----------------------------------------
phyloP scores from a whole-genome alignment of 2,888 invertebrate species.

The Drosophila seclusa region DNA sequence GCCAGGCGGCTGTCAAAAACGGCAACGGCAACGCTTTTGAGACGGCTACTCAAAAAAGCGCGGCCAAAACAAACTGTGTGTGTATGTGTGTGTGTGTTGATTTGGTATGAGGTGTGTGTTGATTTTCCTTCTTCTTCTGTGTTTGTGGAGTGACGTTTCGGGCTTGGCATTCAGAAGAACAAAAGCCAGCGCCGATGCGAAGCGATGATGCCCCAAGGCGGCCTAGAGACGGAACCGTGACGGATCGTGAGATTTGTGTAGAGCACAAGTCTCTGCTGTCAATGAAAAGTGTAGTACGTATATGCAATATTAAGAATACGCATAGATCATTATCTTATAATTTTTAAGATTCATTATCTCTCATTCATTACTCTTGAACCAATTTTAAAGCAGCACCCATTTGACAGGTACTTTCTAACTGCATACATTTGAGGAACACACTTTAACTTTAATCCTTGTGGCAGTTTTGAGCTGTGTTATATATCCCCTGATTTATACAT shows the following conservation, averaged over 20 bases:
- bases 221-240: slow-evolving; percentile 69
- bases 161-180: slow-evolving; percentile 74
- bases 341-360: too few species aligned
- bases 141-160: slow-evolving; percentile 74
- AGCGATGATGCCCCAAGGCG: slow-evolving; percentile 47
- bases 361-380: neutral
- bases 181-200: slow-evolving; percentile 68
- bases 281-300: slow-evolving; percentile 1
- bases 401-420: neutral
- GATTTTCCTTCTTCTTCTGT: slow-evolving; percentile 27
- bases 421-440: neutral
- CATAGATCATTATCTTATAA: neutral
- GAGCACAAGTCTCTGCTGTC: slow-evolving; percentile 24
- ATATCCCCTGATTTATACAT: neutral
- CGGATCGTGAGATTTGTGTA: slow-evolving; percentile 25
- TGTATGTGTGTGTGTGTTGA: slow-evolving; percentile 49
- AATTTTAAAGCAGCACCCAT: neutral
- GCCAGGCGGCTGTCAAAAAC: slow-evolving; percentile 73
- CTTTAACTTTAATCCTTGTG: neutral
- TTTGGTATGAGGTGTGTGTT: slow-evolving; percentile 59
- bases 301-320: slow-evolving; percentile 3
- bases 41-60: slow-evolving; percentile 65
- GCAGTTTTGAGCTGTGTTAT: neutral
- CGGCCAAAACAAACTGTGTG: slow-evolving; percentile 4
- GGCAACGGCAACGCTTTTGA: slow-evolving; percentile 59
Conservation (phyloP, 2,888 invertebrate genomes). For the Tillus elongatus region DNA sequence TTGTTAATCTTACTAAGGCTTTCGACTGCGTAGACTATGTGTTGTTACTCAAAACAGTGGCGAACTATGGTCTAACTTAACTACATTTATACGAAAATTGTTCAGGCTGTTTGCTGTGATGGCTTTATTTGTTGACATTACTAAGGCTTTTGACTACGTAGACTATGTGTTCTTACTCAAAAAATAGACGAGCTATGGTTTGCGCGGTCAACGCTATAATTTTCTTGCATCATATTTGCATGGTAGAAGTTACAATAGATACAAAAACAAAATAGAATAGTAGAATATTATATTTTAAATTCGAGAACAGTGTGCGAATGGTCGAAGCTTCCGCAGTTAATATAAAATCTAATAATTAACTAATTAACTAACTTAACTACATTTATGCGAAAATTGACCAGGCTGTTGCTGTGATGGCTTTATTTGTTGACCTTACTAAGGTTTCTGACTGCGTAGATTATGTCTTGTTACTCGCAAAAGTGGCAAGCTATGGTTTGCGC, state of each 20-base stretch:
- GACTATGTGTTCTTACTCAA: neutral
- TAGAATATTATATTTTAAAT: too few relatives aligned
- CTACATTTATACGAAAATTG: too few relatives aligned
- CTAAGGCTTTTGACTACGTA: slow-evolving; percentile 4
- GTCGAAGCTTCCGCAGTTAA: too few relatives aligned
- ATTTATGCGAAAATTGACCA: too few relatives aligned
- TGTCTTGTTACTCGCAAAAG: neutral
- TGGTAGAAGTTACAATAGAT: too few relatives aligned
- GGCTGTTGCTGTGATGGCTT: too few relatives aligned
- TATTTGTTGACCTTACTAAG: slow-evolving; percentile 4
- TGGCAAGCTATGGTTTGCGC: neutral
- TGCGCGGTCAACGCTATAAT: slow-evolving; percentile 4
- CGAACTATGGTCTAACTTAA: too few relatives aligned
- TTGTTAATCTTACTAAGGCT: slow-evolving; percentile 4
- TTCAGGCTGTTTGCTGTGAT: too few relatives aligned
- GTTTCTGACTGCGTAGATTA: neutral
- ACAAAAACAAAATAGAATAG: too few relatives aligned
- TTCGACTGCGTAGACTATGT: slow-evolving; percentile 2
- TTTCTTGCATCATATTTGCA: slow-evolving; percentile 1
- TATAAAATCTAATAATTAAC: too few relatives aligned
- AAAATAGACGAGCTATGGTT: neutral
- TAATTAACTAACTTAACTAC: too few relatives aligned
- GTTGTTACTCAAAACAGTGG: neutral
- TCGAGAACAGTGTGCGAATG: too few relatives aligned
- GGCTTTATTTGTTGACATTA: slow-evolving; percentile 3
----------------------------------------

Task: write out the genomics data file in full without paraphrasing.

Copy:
phyloP scores from a whole-genome alignment of 2,888 invertebrate species.

The Drosophila seclusa region DNA sequence GCCAGGCGGCTGTCAAAAACGGCAACGGCAACGCTTTTGAGACGGCTACTCAAAAAAGCGCGGCCAAAACAAACTGTGTGTGTATGTGTGTGTGTGTTGATTTGGTATGAGGTGTGTGTTGATTTTCCTTCTTCTTCTGTGTTTGTGGAGTGACGTTTCGGGCTTGGCATTCAGAAGAACAAAAGCCAGCGCCGATGCGAAGCGATGATGCCCCAAGGCGGCCTAGAGACGGAACCGTGACGGATCGTGAGATTTGTGTAGAGCACAAGTCTCTGCTGTCAATGAAAAGTGTAGTACGTATATGCAATATTAAGAATACGCATAGATCATTATCTTATAATTTTTAAGATTCATTATCTCTCATTCATTACTCTTGAACCAATTTTAAAGCAGCACCCATTTGACAGGTACTTTCTAACTGCATACATTTGAGGAACACACTTTAACTTTAATCCTTGTGGCAGTTTTGAGCTGTGTTATATATCCCCTGATTTATACAT shows the following conservation, averaged over 20 bases:
- bases 221-240: slow-evolving; percentile 69
- bases 161-180: slow-evolving; percentile 74
- bases 341-360: too few species aligned
- bases 141-160: slow-evolving; percentile 74
- AGCGATGATGCCCCAAGGCG: slow-evolving; percentile 47
- bases 361-380: neutral
- bases 181-200: slow-evolving; percentile 68
- bases 281-300: slow-evolving; percentile 1
- bases 401-420: neutral
- GATTTTCCTTCTTCTTCTGT: slow-evolving; percentile 27
- bases 421-440: neutral
- CATAGATCATTATCTTATAA: neutral
- GAGCACAAGTCTCTGCTGTC: slow-evolving; percentile 24
- ATATCCCCTGATTTATACAT: neutral
- CGGATCGTGAGATTTGTGTA: slow-evolving; percentile 25
- TGTATGTGTGTGTGTGTTGA: slow-evolving; percentile 49
- AATTTTAAAGCAGCACCCAT: neutral
- GCCAGGCGGCTGTCAAAAAC: slow-evolving; percentile 73
- CTTTAACTTTAATCCTTGTG: neutral
- TTTGGTATGAGGTGTGTGTT: slow-evolving; percentile 59
- bases 301-320: slow-evolving; percentile 3
- bases 41-60: slow-evolving; percentile 65
- GCAGTTTTGAGCTGTGTTAT: neutral
- CGGCCAAAACAAACTGTGTG: slow-evolving; percentile 4
- GGCAACGGCAACGCTTTTGA: slow-evolving; percentile 59
Conservation (phyloP, 2,888 invertebrate genomes). For the Tillus elongatus region DNA sequence TTGTTAATCTTACTAAGGCTTTCGACTGCGTAGACTATGTGTTGTTACTCAAAACAGTGGCGAACTATGGTCTAACTTAACTACATTTATACGAAAATTGTTCAGGCTGTTTGCTGTGATGGCTTTATTTGTTGACATTACTAAGGCTTTTGACTACGTAGACTATGTGTTCTTACTCAAAAAATAGACGAGCTATGGTTTGCGCGGTCAACGCTATAATTTTCTTGCATCATATTTGCATGGTAGAAGTTACAATAGATACAAAAACAAAATAGAATAGTAGAATATTATATTTTAAATTCGAGAACAGTGTGCGAATGGTCGAAGCTTCCGCAGTTAATATAAAATCTAATAATTAACTAATTAACTAACTTAACTACATTTATGCGAAAATTGACCAGGCTGTTGCTGTGATGGCTTTATTTGTTGACCTTACTAAGGTTTCTGACTGCGTAGATTATGTCTTGTTACTCGCAAAAGTGGCAAGCTATGGTTTGCGC, state of each 20-base stretch:
- GACTATGTGTTCTTACTCAA: neutral
- TAGAATATTATATTTTAAAT: too few relatives aligned
- CTACATTTATACGAAAATTG: too few relatives aligned
- CTAAGGCTTTTGACTACGTA: slow-evolving; percentile 4
- GTCGAAGCTTCCGCAGTTAA: too few relatives aligned
- ATTTATGCGAAAATTGACCA: too few relatives aligned
- TGTCTTGTTACTCGCAAAAG: neutral
- TGGTAGAAGTTACAATAGAT: too few relatives aligned
- GGCTGTTGCTGTGATGGCTT: too few relatives aligned
- TATTTGTTGACCTTACTAAG: slow-evolving; percentile 4
- TGGCAAGCTATGGTTTGCGC: neutral
- TGCGCGGTCAACGCTATAAT: slow-evolving; percentile 4
- CGAACTATGGTCTAACTTAA: too few relatives aligned
- TTGTTAATCTTACTAAGGCT: slow-evolving; percentile 4
- TTCAGGCTGTTTGCTGTGAT: too few relatives aligned
- GTTTCTGACTGCGTAGATTA: neutral
- ACAAAAACAAAATAGAATAG: too few relatives aligned
- TTCGACTGCGTAGACTATGT: slow-evolving; percentile 2
- TTTCTTGCATCATATTTGCA: slow-evolving; percentile 1
- TATAAAATCTAATAATTAAC: too few relatives aligned
- AAAATAGACGAGCTATGGTT: neutral
- TAATTAACTAACTTAACTAC: too few relatives aligned
- GTTGTTACTCAAAACAGTGG: neutral
- TCGAGAACAGTGTGCGAATG: too few relatives aligned
- GGCTTTATTTGTTGACATTA: slow-evolving; percentile 3